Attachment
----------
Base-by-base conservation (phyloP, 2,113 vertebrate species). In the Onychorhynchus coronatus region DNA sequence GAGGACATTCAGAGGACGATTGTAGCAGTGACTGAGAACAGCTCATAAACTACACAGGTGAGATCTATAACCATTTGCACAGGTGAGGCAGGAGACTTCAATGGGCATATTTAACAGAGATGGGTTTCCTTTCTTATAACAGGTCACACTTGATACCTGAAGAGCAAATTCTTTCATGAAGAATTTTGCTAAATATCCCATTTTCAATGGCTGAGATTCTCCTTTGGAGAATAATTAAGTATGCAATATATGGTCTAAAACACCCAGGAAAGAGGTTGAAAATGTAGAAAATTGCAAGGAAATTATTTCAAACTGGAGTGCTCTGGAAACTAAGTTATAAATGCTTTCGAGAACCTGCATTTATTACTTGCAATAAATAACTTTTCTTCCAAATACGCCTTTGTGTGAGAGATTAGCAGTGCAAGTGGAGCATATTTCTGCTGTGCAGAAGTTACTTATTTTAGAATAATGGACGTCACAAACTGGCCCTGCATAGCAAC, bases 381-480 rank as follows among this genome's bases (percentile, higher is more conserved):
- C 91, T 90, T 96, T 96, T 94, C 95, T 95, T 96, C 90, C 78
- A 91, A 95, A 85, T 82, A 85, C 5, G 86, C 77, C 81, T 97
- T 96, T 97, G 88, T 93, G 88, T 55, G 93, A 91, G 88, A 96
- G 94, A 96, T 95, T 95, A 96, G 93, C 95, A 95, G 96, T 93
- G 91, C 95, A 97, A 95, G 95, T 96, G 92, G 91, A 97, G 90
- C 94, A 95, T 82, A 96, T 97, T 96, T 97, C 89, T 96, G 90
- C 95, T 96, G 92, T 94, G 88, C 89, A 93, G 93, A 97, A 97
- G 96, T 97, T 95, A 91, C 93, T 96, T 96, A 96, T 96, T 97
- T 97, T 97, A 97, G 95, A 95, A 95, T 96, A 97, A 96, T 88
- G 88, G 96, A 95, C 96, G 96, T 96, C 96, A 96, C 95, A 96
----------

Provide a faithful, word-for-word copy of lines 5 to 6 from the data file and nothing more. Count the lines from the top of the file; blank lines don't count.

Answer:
- G 94, A 96, T 95, T 95, A 96, G 93, C 95, A 95, G 96, T 93
- G 91, C 95, A 97, A 95, G 95, T 96, G 92, G 91, A 97, G 90